On her third album, the former Nickelodeon star sheds the cute popstar image, adopting a message of empowerment that rings true
Carling Brixton Academy, London, (June 17)
Hence why it’s unfair to compare Coldplay to U2. For all their sins, Bono’s boys at their Brian Eno-produced peak really did strive for the transcendent. And yes, it got embarassing, but how much more weary is Coldplay’s tasteful restraint? Only a band with a comprehensive lack of scope, ideas or idiosyncracy could be produced by Eno and end up sounding so flat.
Sure, they can pen a great melody, but few get an airing tonight. There’s no ‘The Scientist’, surely the most lovely of their songs, and no drivetime-pleasant ‘Speed Of Sound’ or ‘Talk’ from the now-rejected ‘X&Y’ (though the mawkish ‘Fix You’ is present). Instead we’re left floundering in the doldrums of ‘Violet Hill’ and ‘Lovers In Japan’.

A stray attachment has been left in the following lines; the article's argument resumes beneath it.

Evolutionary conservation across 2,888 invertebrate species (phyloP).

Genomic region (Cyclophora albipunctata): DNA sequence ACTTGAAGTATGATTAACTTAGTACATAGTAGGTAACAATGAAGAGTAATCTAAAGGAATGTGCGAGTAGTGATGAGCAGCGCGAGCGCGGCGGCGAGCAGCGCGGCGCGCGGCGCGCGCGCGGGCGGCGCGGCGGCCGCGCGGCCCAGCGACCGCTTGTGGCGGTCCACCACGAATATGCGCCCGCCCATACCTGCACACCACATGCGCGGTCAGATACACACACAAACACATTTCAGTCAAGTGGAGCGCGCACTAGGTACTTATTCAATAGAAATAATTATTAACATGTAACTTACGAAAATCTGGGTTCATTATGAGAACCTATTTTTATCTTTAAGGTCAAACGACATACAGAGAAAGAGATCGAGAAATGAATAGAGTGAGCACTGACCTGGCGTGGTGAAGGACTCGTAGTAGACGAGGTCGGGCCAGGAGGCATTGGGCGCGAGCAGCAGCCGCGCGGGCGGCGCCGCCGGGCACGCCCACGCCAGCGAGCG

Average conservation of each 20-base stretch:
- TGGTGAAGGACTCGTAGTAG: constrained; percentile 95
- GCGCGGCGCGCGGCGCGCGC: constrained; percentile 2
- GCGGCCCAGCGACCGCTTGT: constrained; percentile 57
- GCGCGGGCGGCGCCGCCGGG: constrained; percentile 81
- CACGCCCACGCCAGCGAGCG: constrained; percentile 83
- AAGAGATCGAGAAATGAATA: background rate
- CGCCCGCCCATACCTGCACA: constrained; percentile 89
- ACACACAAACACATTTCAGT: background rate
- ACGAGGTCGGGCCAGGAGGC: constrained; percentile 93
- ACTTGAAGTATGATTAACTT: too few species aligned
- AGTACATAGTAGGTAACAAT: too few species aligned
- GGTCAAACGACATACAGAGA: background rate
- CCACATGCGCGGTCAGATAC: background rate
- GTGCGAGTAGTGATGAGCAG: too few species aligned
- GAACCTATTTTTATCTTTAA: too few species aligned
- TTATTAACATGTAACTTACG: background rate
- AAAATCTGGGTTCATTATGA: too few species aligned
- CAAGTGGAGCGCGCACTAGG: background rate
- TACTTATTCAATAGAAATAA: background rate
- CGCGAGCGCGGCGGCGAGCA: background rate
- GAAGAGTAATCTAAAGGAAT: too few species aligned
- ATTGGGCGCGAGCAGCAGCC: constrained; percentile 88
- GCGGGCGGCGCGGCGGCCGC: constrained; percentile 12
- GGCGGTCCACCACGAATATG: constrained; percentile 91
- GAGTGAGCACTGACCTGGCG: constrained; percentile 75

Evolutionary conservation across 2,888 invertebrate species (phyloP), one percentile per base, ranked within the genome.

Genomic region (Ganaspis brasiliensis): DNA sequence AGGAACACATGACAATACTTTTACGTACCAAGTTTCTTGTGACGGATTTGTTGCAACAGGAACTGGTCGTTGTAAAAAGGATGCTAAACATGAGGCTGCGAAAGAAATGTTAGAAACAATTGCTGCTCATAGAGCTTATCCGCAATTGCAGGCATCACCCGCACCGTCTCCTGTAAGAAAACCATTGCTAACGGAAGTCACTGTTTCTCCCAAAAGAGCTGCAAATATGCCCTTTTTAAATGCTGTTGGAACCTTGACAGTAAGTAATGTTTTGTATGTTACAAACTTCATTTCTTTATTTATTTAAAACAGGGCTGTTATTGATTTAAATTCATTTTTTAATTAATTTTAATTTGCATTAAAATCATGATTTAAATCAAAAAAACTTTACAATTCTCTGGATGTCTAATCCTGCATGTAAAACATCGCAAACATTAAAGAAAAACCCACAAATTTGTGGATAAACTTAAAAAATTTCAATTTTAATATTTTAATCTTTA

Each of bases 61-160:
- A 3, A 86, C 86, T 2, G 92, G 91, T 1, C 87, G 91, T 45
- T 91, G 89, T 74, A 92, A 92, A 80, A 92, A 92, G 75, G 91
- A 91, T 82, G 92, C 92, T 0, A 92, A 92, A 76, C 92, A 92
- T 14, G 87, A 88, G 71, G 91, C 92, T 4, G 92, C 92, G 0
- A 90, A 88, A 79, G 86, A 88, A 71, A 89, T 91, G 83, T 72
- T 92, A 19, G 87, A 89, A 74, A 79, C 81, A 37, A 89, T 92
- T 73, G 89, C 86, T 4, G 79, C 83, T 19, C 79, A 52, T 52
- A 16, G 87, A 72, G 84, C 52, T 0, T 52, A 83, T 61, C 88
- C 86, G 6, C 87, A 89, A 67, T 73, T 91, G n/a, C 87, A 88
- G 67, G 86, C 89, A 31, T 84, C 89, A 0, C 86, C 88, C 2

Their strongest songs are still the simplest ones, so it’s a shame when Martin blows ‘Yellow’, probably the sweetest tune he’ll ever write, on a novelty ‘acoustic interlude’ from the balcony that renders the song weak and a quarter of the audience unable to see him. The strongest of the new tracks are the sultry shuffle of ‘Lost!’ and the almost-but-not-quite-epic surge of ‘Viva La Vida’, but you’d still happily curtail them two-thirds of the way through. For all Martin’s impassioned, need-a-slash writhing, there’s no real connection in the choruses, no rush in the dynamics. Maybe it’s just our wizened heart, but the most thrilling point of the evening is the tricolour-butterfly confetti canon at the end.
Nevertheless, it’s difficult to work up any real anger: Coldplay commit no real sin, except omission. They’re just there; like concrete or cornflakes, part of the everyday fabric of mundanity rather than something to lift you above it. As Martin asks, on the monotonous ‘Clocks’, “am I a part of the cure, or a part of the disease?” the answer is emphatically clear in our minds.
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